Monday, July 18, 2011

 

Advice for Incoming Students

The son of some family friends is starting college this Fall. They know where I work, so they’ve asked for pointers, and I’ve shared them freely. It occurs to me that some other folks might find them useful, too. So in the spirit of openness, some advice for students starting at a community college this Fall:

1. Register and schedule ASAP, if you haven’t already. The most popular timeslots fill fast; if you snooze, you lose. A secret that many newbies don’t know: most cc’s won’t actually bill you if your financial aid application is in process. Apply for aid and register. Get a schedule that reflects your preferences and needs, rather than whatever is left over. Good intentions are great, but if you’re just not a morning person, I don’t like your chances of sticking with that 8 a.m. class for four months.

2. Let your employer, if any, know ASAP about your class schedule. The sooner you give a heads-up, the likelier you’ll be to find a mutually acceptable compromise. Drop the bomb at the last minute, and you may find yourself in a world of pain.

3. If your placement test indicates that you need “developmental” or “remedial” classes, first, ask if you can re-test. If you can, especially in math, then schedule the re-test for a week or two later and cram like you’ve never crammed before. Yes, it will hurt, but it will save you a semester and hundreds of dollars. If you can’t, or if you’re honestly so lost that you know the results are accurate, ask about “summer bridge” courses. Some cc’s offer “catchup” developmental classes over the summer, so you can start in the Fall already on track. These courses have surprisingly good success rates, and they can save you an entire semester. They’re one of the best, if least known, deals to be had in American higher education. Seek them out.

4. Once you have your schedule, go to the bookstore and find out the ISBN numbers of the books you’ll need. Then go online and look them up at Amazon, Powells, etc. In most cases, you will save a surprising amount of money. Here, again, speed is the key. If you wait until the day before classes start, you won’t have time for them to ship. Do it in July, and you’re golden. The savings could easily go well into three figures for a single semester. That’s a lot of hours at your crappy job. It’s worth the extra effort.

5. If you’re sulky because you feel a stigma attached to being at a community college, make an appointment ASAP with the college’s transfer counselor. Learn exactly which courses to take to transfer to wherever it is you’d rather be. Then sign up for courses that will get you there. In September, join a student organization or two. You’ll get much more out of school if you get involved, and the students who join those groups tend to monopolize the transfer scholarships. (Yes, there are such things.) Spend a year or two building up credentials that nobody can dispute, then cash in. Getting a four-year degree with two years at the cc tuition level, and two years with a transfer scholarship, is a damn good deal. When you get out in the real world, you’ll find that student loan payments really suck, so it’s a good strategy to minimize them upfront.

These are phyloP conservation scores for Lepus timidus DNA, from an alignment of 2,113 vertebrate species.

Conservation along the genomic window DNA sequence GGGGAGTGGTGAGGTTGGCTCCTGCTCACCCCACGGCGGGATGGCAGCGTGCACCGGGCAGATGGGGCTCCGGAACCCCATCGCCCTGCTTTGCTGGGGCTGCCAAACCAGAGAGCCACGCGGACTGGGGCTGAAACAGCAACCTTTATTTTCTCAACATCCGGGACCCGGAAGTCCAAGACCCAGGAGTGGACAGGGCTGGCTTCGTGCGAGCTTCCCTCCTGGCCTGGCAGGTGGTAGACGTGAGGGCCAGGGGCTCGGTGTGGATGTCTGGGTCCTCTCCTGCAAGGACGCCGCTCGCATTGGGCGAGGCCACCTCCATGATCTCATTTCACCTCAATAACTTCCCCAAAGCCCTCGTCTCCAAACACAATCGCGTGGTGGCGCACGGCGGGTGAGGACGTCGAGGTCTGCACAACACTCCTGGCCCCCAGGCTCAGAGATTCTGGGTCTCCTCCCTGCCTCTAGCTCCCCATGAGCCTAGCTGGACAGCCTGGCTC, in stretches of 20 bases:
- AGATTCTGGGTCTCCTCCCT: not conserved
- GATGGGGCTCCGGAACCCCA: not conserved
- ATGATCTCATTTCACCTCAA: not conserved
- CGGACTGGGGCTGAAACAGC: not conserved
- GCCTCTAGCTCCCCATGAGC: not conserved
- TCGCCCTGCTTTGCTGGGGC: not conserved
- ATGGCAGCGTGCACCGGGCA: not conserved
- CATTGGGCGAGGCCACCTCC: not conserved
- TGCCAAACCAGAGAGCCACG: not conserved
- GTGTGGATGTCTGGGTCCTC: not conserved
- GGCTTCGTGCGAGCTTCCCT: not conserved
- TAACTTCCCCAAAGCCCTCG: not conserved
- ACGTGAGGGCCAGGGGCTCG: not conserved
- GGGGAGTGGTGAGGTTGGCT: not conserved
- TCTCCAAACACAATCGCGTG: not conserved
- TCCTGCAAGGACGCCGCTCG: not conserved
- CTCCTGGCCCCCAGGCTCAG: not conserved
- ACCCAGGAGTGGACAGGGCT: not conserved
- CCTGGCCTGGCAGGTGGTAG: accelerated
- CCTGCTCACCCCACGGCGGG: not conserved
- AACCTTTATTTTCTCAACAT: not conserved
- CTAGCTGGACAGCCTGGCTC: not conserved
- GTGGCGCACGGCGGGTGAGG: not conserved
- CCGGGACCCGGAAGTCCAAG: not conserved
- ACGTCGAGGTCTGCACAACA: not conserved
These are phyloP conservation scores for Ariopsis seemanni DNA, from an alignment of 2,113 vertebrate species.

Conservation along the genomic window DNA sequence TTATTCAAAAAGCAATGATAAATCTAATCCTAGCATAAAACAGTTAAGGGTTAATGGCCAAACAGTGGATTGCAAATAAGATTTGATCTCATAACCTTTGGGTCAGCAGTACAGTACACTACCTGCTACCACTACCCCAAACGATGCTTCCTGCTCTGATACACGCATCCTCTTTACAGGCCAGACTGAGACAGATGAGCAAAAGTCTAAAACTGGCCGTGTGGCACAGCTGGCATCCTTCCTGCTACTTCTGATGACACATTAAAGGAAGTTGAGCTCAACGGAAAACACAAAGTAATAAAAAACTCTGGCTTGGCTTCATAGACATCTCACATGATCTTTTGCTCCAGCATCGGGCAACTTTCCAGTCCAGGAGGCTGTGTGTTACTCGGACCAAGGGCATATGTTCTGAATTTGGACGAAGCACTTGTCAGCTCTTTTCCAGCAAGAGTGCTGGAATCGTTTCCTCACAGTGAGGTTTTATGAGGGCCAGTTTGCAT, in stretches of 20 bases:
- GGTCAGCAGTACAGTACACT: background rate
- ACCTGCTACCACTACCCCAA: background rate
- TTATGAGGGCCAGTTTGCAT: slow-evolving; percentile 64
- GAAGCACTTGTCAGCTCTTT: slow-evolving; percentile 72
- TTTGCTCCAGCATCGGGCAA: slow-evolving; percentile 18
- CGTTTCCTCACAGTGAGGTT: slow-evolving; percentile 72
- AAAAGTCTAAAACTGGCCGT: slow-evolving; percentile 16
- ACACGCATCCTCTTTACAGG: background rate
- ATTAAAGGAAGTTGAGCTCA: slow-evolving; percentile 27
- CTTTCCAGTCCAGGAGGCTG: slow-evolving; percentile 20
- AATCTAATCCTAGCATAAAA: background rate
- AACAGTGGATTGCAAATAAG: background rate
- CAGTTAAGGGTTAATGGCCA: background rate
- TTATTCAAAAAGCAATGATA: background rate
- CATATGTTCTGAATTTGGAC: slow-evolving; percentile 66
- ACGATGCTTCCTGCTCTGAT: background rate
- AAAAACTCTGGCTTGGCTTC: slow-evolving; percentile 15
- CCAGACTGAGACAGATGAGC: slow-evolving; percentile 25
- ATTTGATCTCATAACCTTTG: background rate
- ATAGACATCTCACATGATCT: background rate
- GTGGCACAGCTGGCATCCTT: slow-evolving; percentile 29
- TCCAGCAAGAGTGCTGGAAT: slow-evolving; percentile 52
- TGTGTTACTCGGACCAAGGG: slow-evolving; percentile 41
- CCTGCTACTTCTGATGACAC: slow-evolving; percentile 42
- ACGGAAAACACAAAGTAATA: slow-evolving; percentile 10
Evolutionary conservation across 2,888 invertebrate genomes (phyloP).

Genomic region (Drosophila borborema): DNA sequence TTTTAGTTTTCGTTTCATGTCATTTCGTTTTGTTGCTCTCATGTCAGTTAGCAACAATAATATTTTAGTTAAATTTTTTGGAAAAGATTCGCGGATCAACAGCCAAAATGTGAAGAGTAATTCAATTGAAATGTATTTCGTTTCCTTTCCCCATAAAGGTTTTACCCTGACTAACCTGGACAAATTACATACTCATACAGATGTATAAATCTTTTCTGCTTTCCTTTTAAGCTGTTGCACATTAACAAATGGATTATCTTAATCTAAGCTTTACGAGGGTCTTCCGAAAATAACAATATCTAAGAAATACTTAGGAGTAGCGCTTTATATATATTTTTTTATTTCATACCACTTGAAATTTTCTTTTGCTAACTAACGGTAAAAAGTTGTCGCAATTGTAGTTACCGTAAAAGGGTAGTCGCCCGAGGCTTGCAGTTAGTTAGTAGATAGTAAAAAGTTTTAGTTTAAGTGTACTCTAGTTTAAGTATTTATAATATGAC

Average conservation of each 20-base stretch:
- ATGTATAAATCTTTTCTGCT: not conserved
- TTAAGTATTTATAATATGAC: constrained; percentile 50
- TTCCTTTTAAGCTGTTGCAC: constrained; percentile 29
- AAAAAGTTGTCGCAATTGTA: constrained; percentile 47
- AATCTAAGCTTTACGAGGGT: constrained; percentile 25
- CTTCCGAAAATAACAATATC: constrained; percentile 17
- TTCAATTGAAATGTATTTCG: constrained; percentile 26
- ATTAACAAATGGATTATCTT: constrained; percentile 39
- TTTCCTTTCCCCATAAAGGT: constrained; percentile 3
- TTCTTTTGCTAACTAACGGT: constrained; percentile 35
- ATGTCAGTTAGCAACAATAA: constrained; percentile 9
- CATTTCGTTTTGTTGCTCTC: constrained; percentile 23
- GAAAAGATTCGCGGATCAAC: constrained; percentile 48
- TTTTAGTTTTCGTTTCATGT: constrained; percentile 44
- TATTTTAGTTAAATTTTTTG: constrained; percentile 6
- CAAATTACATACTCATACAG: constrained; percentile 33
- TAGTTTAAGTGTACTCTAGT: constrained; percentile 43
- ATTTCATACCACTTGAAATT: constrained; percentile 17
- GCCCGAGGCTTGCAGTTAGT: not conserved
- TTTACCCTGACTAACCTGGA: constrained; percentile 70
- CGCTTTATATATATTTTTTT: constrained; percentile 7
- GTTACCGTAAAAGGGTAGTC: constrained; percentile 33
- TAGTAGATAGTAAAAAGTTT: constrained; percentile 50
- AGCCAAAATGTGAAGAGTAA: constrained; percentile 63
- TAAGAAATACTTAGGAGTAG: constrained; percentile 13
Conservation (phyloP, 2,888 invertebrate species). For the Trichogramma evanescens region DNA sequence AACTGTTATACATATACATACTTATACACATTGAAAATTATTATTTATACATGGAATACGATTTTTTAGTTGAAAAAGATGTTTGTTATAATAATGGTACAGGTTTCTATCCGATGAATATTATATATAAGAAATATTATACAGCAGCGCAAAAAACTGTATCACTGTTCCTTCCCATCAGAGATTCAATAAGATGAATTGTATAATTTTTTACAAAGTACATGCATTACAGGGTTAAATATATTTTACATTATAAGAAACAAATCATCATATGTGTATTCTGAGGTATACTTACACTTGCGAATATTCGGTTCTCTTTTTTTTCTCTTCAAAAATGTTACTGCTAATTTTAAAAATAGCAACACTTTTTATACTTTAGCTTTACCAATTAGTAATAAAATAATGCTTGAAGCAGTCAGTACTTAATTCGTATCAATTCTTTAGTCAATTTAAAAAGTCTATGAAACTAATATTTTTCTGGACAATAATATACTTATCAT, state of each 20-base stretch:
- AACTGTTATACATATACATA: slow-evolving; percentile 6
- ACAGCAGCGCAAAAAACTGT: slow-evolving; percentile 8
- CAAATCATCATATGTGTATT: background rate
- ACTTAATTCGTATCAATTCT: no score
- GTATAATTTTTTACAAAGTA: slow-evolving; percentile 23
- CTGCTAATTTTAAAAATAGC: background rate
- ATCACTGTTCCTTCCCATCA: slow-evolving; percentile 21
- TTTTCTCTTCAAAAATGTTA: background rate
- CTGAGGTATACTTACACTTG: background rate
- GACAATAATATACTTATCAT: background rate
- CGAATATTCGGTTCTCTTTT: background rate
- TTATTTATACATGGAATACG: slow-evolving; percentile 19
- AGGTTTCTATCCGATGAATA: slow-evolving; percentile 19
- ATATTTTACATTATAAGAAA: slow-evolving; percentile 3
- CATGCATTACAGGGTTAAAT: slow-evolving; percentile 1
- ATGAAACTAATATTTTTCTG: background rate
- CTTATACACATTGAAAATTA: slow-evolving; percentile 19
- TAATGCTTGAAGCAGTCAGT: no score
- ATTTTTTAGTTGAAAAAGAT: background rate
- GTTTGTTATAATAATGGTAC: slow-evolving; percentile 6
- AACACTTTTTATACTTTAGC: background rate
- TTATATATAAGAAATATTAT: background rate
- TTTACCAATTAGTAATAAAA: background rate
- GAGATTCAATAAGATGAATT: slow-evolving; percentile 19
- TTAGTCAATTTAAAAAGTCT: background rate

6. Transportation. Most cc’s don’t have dorms, so chances are that you’ll have to commute to and from campus. I VERY STRONGLY recommend having multiple contingency plans. If you’re like most college students, your car, if any, is an unreliable piece of crap. (Don’t be offended -- I didn’t have a non-embarrassing car until I was thirty.) That means that “car trouble” is likely. While you’re in non-emergency mode, look at alternate plans. What are the local bus routes? Do you have friends taking similar schedules to yours? To the extent that you can carpool, you can reduce the damage from any one car being in the shop at any given time. It will also reduce the cost of the inevitable parking tickets, since you can split them.

7. Professors. At most colleges, professors are required to keep “office hours.” This is time specifically set aside for meeting with students. Most professors actually post their office hours on their doors, so you can find out what they are without even having to ask. Once you’ve been in for a few weeks and you have a sense of the professor you’d be most comfortable talking to, make an appointment with her to drop by during her office hours. Use that first appointment to talk about where you want to go -- future major, career plans, transfer plans, whatever. They can be wonderful resources if you let them. If you’re a conscientious student, most professors -- okay, not all, but you’d be surprised -- will be happy to talk with you.

8. Skipping class. For the love of all that is holy and good, don’t. Just don’t. Yes, I know, it’s legal now. But it’s a terrible idea. You’re paying for this, and you’re making impressions on people. Show that you have a work ethic -- especially if you’re struggling -- and people will help you. Show that you don’t give a crap, and they won’t, either.